# Find cumulative, marginal densities, moments for $f(x)=2,\le y \le x \le 1$ (multivariate)

Im learning multivariate statistics on my own and I have come across some problems I don't understand. Unfortunately there's no solution manual in the back so I thought I might ask here. Its not a homework problem and I feel should be easy enough to get explained.

$f(x)=2,\le y \le x \le 1$ $0$ otherwise

Find

a) $F(x,y)$

b) $F(x)$

c) $f(x)$

d) $G(y)$

e) $g(y)$

f) $f(x|y)$

g) $f(y|x)$

h) moments $X''Y'''$

i) Are X and Y independent?

Im not asking for answers to them all, just some intuition so I can answer it on my own. Im not sure how the answer should be stated even thou I know the definition of each of these.

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A lot of questions! Perhaps you could split your question, to increase the likelihood that everything gets fully answered.

Here is a small start. We will mostly argue geometrically, though for generality an integral may be mentioned. Drawing a picture is essential to understanding what is going on.

Note that the joint density function "lives" on the region $R$ which is a triangle with corners $(0,0)$, $(1,0)$, and $(1,1)$.

(a) For $F(x,y)$ we want the probability that $X\le x$ and $Y \le y$. This is the probability that $(X,Y)$ lies below and to the left of $(x,y)$.

This probability depends very much on what $x$ and $y$ are. For example, if $x\le 0$ or $y\le 0$ (or both), then $F(x,y)=0$. If $x\ge 1$ and $y\ge 1$, then $F(x,y)=1$. That still leaves several cases.

The most interesting case is when $0\le y\le x\le 1$. Look at the part of our triangle that lies below and to the left of $(x,y)$. This is all points $(s,t)$ in the triangle such that $s\le x$ and $t\le y$. Call this region $K$. We want fo find $$\int_{-\infty}^y\left(\int_{-\infty}^x f(s,t)\,ds\right) dt.$$ Because our density function is the constant $2$ on the triangle, and $0$ outide, all we need to do is to find the area of $K$ and multiply by $2$. The region $K$ is a trapezoid. The bottom base has length $x$. The top base has length $x-y$. And the height is $y$. So the area is $\frac{2x-y}{2}y$. Multiply by $2$. We get $F(x,y)=(2x-y)y$. Or else we could note that $K$ is an $x\times y$ rectangle minus a small right-angled triangle with legs $y$ and $y$, so the area of $K$ is $xy-\frac{y^2}{2}$.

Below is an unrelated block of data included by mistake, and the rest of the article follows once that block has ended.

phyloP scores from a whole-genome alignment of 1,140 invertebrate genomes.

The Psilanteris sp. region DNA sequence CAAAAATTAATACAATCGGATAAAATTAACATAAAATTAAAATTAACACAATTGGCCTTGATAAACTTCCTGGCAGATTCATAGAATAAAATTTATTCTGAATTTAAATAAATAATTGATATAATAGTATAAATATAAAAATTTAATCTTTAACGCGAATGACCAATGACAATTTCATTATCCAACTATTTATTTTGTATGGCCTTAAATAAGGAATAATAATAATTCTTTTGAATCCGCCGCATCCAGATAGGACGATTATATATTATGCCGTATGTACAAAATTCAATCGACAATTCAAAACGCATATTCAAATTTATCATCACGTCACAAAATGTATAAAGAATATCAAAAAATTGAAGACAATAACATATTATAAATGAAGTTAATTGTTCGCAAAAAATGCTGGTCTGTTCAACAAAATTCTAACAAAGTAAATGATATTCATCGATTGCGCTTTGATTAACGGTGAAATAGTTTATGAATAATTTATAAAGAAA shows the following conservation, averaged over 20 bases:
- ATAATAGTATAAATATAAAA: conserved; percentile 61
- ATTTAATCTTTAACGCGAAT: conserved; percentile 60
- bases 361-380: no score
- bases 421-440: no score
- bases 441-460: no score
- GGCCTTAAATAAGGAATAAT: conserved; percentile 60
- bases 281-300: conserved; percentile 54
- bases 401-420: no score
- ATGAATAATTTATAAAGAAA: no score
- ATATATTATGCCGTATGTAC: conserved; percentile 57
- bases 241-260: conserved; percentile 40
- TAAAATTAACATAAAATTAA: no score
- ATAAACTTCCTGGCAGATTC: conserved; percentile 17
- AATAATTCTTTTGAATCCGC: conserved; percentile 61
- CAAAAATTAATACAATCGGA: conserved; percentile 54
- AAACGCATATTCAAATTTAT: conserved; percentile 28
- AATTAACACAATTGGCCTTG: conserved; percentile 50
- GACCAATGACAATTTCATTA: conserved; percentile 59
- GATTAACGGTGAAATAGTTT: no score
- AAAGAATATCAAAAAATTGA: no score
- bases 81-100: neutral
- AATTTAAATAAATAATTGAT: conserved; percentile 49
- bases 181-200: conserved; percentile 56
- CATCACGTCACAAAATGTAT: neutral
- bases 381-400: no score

There are still two cases to deal with. Suppose that $0\le x \lt 1$ and $y \gt x$. Then the part of the triangle which is below and to the left of $(x,y)$ is a right-angled triangle with legs $x$ and $x$. So it has area $\frac{x^2}{2}$. Thus, for such $(x,y)$, $F(x,y)=x^2$.

I leave it to you to deal with the case $x\gt 1$, $0 \lt y \lt 1$.

(b) Let's call it $F_X(x)$, like the text maybe should have. Recall that $F_X(x)=P(X\le x)$. For $x\le 0$, $F_X(x)=0$. For $x\ge 1$, $F_X(x)=1$. For $0 \lt x\lt 1$, we want to integrate the density function over all $(s,t)$ such that $s\le x$. This is twice the area of a right-angled triangle with legs $x$ and $x$. So for $0\lt x\lt 1$, $F_X(x)=x^2$.

(c) I will call it $f_X(x)$. Differentiate the $F_X(x)$ computed above. There are other ways to find $f_X(x)$ which I should mention, but won't.

(d) The calculations are very similar to those of (b). We have $G_Y(y)=P(Y \le y)$. For $y \le 0$, $G_Y(y)=0$. For $y\ge 1$, $G_Y(y)=1$. For $0\lt y\lt 1$, we want to integrate our density function over all $(s,t)$ such that $t\le y$. (Well, in all cases that's what we need to do.)

This integral is twice the area of a certain trapezoid, which has bases $1$ and $1-y$, and height $y$. So on $0\lt y\lt 1$, we have $G_Y(y)=(2-y)y$.

(e) Differentiate.

Enough for now, need to eat.

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I really appreciate you taking the time to answer as thoroughly as you did. Thanks for the help! I think that should be enough to get me started on my own for now. –  mathjacks May 26 '12 at 16:28
Your conditional density questions raise new issues. The expectation question is unclear to me, don't know what you mean by $X''Y'''$. The independence question has a formal answer and a somewhat less formal one. The less formal one is that, for example, if you know that $X \le 1/3$, then for sure $Y\le 1/3$, so sometimes knowing about $X$ tells you stuff about $Y$. –  André Nicolas May 26 '12 at 16:44